Many North Koreans unhappy with government limits on mobile money
Many North Koreans are unhappy with the measures taken by the authorities to limit the recharging and sending of so-called “mobile money”, which is still in high demand in the country.
A source in North Korea told Daily NK on Monday that many people continue to use “mobile money” to “top up” their phone minutes because the 200 free minutes they receive per month don’t last.
That is, all mobile phone subscribers in North Korea receive 200 free minutes, but for most users this runs out almost immediately. North Koreans who need more minutes pay money to top up their “mobile money”, which is used to increase their minutes.
“You can buy mobile money by walking to a nearby post office or mobile phone service center and paying in yuan, dollars or won,” the source said. “You can top up your own mobile money once a day up to 500 KRW.”
He said that users can only top up other users’ phones with their own mobile money once a day up to 500 KRW, and users can only top up another individual’s phone once a month. .
Currently, users can purchase 500 KRW in mobile money for 30 RMB. They can buy one minute of talk time for 4 KRW in mobile money, while 500 KRW in mobile money will basically buy users two hours and five minutes of talk time.
In the past, North Koreans would go to the post office or mobile phone service center and buy phone cards with which to top up their mobile money. However, some people have made it a way to make money by buying a large number of phone cards and reselling them for a high price.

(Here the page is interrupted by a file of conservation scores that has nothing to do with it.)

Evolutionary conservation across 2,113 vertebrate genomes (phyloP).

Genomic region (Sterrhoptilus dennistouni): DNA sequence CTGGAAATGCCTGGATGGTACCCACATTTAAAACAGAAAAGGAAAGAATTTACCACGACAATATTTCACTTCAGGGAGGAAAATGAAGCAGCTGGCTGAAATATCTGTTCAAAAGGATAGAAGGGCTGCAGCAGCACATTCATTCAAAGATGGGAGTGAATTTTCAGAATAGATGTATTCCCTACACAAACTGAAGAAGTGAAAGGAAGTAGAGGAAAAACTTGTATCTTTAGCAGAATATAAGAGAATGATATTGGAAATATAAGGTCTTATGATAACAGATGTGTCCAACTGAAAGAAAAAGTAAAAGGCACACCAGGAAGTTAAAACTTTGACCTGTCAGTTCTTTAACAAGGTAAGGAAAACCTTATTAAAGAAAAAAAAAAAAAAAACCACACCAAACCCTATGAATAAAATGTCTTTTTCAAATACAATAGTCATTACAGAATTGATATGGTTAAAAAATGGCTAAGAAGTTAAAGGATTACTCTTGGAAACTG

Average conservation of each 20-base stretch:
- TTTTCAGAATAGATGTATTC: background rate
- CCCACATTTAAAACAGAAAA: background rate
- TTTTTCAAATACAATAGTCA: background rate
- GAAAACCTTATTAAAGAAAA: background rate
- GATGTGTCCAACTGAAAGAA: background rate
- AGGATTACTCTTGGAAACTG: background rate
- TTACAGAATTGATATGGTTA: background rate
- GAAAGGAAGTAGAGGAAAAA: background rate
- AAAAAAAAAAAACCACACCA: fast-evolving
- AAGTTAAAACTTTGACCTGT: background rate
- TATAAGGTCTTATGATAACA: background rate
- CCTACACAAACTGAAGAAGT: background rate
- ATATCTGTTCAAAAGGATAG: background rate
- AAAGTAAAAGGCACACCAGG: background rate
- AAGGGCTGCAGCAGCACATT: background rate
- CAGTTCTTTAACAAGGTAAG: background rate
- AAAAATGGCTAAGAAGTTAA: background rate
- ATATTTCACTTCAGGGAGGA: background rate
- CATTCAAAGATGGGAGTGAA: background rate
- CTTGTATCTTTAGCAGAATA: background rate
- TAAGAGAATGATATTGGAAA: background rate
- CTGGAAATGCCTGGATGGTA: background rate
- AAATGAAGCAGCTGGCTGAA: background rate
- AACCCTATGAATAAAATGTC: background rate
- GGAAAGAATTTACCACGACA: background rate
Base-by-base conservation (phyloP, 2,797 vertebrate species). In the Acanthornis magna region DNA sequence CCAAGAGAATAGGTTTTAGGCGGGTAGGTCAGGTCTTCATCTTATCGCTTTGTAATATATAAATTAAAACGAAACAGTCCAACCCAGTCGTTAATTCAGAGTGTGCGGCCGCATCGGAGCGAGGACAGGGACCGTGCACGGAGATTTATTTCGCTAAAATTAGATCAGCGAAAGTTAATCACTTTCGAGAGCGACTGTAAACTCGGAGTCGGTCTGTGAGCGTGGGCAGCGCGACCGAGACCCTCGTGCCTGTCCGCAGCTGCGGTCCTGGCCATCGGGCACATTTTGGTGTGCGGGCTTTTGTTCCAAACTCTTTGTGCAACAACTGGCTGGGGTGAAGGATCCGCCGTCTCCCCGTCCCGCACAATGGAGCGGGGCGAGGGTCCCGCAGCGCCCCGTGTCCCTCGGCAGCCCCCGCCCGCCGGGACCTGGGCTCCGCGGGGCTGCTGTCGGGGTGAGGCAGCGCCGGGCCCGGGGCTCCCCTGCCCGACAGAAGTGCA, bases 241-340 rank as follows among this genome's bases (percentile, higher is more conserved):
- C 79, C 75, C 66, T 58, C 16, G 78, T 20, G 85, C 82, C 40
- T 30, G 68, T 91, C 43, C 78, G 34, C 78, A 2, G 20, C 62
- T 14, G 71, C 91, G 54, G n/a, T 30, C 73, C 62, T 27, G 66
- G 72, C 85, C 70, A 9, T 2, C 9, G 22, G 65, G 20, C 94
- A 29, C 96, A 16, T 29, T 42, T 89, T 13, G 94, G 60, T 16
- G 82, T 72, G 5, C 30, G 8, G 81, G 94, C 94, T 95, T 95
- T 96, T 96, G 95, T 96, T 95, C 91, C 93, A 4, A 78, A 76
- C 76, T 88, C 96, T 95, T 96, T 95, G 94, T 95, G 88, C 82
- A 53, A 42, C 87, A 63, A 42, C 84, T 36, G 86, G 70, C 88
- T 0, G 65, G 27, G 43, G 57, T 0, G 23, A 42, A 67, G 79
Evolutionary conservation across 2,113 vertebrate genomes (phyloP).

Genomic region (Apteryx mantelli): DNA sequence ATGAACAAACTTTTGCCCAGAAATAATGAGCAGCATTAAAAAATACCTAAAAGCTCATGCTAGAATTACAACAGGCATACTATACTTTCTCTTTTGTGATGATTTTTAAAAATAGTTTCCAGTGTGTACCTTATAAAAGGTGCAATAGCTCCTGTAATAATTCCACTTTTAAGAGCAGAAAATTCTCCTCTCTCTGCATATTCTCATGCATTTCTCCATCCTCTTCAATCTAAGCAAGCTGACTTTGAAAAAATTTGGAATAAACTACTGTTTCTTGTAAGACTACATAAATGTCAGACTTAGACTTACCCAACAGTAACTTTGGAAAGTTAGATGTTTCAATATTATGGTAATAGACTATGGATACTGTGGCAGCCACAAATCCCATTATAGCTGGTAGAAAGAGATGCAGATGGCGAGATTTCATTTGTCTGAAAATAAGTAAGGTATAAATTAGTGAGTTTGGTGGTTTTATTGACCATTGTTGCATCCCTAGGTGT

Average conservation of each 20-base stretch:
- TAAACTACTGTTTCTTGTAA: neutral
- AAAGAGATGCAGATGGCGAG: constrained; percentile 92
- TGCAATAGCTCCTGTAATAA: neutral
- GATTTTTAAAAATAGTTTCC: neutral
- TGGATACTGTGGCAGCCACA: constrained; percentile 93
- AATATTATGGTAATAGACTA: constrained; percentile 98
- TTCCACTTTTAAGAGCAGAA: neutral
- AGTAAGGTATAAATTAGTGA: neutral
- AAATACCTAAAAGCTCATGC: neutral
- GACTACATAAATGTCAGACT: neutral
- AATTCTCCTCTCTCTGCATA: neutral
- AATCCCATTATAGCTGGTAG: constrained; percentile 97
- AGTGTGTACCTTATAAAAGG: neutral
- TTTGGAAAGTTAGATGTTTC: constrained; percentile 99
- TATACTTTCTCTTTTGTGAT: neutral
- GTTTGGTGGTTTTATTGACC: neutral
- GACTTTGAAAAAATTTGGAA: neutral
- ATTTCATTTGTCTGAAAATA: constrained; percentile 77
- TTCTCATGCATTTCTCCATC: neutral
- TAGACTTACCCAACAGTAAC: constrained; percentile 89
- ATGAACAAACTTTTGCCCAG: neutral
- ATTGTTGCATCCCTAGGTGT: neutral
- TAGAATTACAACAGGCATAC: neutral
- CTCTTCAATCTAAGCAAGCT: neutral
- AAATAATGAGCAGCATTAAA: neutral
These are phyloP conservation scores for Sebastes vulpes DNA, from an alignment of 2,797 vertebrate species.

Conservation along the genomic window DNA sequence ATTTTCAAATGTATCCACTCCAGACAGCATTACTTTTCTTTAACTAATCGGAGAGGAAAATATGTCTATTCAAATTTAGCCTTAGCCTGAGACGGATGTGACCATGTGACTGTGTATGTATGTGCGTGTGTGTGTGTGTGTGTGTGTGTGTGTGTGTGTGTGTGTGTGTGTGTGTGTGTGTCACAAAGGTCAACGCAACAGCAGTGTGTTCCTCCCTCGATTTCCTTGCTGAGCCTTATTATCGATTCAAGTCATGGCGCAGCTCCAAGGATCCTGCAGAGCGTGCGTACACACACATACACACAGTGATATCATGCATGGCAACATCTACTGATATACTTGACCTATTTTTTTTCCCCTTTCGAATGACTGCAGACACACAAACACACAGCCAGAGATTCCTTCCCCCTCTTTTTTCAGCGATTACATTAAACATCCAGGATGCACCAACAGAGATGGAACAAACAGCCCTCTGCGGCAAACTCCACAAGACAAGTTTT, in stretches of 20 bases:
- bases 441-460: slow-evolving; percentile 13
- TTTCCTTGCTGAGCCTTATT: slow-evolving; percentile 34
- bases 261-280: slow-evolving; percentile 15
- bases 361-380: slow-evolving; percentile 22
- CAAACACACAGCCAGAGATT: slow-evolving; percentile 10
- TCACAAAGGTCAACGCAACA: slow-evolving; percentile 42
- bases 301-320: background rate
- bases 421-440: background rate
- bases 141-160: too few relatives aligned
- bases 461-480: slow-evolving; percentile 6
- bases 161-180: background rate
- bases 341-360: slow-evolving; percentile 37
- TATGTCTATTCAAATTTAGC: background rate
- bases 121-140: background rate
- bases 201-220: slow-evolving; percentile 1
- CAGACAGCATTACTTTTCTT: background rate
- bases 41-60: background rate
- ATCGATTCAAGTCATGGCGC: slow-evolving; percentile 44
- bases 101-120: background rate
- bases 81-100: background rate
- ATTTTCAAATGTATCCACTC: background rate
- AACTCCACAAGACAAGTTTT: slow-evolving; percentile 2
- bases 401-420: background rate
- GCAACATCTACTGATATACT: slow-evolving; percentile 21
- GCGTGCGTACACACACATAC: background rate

Additionally, North Koreans have also used the ability to send mobile money to other people to make money transfers or simplified payments. This use of mobile money to make transfers and payments was a form of North Korean “fintech” designed to deal with the country’s poor financial infrastructure.
However, North Korean authorities phased out phone cards and restricted the sending of mobile money in 2020, complaining that phone cards and mobile money were being misused as a means of granting loans or earning money, rather than their original purpose of topping up mobile minutes.
As a result, North Koreans could no longer earn money selling phone cards and could only send 500 KRW in mobile money to another person. Many North Koreans still complain about the inconvenience the limitations have caused.
While restricting mobile money transfer, North Korean authorities are encouraging people to use bank cards or mobile apps that allow electronic payments. In fact, the Ollim 2.0 payment platform, launched by North Korea in 2020, supports simplified offline payments, online payments, transfers and other functions.
The source said that people who handle foreign currency such as staff of Pyongyang and provincial trading companies, their family members and wealthy donju (the country’s affluent entrepreneurial class) use Narae Card and Koryo Card debit cards and smartphone programs, “but few people use them.”
The source said North Koreans – who are still wary of the country’s public financial system after the 2009 currency reform – avoid exposing their cash to authorities.
“Only personnel working in state-trading institutions, the distribution network, the medical sector, transport enterprises, the Ministry of Foreign Affairs and the Ministry of Foreign Economic Relations, as well as their families, use the transfer system money from banks. Few people use it,” he said. “Ordinary donju or locals think that if they use the banks, they will show the authorities all of their cash and debt.
The source said it could be “several centuries” before the public financial system is “normalised”. He said people had little interest in the system because “the state has no credibility and the economy is a mess.”